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All the Masq news that's fit to print

Welcome, September. I for one will be glad to see summer go. It's going out like a lion rather than a lamb--the monsoons--but "bye bye."

I tend to hibernate in summer, and this one was no different in that respect. We also got mega busy at work in the past month or so, and I have veered between long days at work and sleep. OTOH, I found out recently I will lose a week's accumulated vacation if I don't take it before mid-November. So I will have 5-6 three-day weekends in the next month and a half. Can't say I mind. I was saving up days for next year's Australia trip and possible days off due to my back procedures, and have not nearly had enough days off.

Watched Season 4 of OUAT when it came to Netflix. Still poorly executed, but it makes more sense the second time through when you know they aren't throwing free will off the table.

Anyone seen the new Star Trek online movie, Renegades? I just started it. Planet and ship special effects are much better than 90's series, but the ship interiors and some of the characters look like amateur YouTube Trek. This despite it being a collaborative project of several Trek veteran actors.


GF and I are watching Farscape. First time for her, second time for me. Enjoying it more the second time around. I guess seeing it before changes my expectations for it.

In writing news, I sidelined the novel I've been working on for the past few years because it was spinning out of control and not getting finished. Started a short story in a writing class that has now turned into a novella. How does this happen to me? Plan: learn the art of plotting for brevity.


Hablas espanol?

I am working on a short story with a main character who is Spanish (as in, from Spain). I would like to have her thinking in Spanish at some key moments in the story, but I do not trust online translators.

Anyone willing/able to translate a few English phrases into Spanish (bonus points if it sounds genuinely from Spain)?


The solar system is a much more interesting, complicated place if we throw out the classical "Solar System has 9 planets" model we learned in grade school. And Pluto is just as special.

 photo 20150714_pluto-nh-ehealth1_zpsudf2x5i3.png

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So apparently today was a big news day. Something about the Supremes and a Potus that sings.

Meanwhile, I'm all, OMG, the Principal Investigator of New Horizons liked my Tweet!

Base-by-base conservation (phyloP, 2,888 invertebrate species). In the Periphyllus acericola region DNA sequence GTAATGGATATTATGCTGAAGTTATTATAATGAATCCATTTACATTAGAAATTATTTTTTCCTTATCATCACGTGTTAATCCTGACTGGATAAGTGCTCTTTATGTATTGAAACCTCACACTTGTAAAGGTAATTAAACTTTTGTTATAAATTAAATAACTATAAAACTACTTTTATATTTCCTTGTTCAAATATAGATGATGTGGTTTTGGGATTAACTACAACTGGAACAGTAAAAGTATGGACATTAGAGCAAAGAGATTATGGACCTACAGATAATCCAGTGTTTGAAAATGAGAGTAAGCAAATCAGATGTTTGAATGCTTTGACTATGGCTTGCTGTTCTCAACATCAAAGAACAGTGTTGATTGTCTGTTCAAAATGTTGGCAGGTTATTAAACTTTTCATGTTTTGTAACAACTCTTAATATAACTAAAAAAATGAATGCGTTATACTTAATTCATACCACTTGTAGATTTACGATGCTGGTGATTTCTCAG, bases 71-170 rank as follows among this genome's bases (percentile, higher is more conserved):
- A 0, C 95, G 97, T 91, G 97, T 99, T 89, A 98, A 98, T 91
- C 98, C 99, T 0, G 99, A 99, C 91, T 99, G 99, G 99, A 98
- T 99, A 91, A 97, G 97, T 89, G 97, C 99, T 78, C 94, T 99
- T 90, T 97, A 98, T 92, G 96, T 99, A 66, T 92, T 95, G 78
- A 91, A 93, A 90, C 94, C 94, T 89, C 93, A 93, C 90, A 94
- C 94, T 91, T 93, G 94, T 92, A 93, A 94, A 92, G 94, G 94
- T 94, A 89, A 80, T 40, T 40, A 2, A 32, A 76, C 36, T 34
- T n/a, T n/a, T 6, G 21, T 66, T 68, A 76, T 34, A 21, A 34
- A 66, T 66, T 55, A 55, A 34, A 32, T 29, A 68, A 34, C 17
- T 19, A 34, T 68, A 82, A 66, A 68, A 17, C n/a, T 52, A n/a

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In other news, this. <3 <3 <3

Outer space!

So D and I had a good time in Northern Arizona last weekend. Drove up Sunday afternoon and spent Sunday evening and most of Monday lazing around our hotel. Monday afternoon, we went over to Lowell Observatory. They actually have a lot of things to do during daylight hours. Solar observation (which we didn't do), hiking trails that show you the relative distances of the planets, solar systems, and galaxies, and the busts of famous astronomers and mathematicians.

They also have a display of the history of humankind's interactions with Pluto. Lowell Observatory is where Pluto was discovered, and they let you fondle the no-longer used Pluto telescope, still berthed in the tiny stone observatory where Lowell did his observations.

Tuesday, we drove up to the Grand Canyon. We had three hours to kill until they'd let us into our hotel room, so we had lunch, then went to see the IMAX show that I missed five years ago. Not sure that was worth whacking my back out on those uncomfortable theater seats.

After we checked into our hotel room and dragged all our stuff indoors, we headed up to the canyon rim. We had about four hours until sunset, so we tooled around the rim and made friends with a hungry mamma squirrel.

The Grand Canyon star party is awesome: several dozen amateur astronomers who love nothing better than telling you the brand, size, and capabilities of their telescopes. D and I want to pool our $$ and buy our own telescope for Christmas, so this was a good place to do research. Among the things we saw through the telescopes: the stripes on Jupiter and three of its moons, Saturn's rings and three of its moons, a crescent Venus, half a dozen galaxies, such as Needle Galaxy and the Sombrero galaxy, the International Space Station (OMG geek out!), the Cigar Nebula, Butterfly Nebula, and Ring Nebula, M15, M4, and M5.

Sitting in a car for all that travel was not fun for my back, but I survived it with lots of memory foam.


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Ugh, it's like the weather gods glanced at the calendar and decided today was the day to turn the temperature up to "furnace." After eight years of this, yes, I am used to it, but it's become my daily habit to take a walk at work to exercise my gimp knee and give my back a break from all the sitting. My walk has been pushed back earlier and earlier in the day. Soon, it may not be possible at all, except before dawn, before aforementioned knee and back actually need it.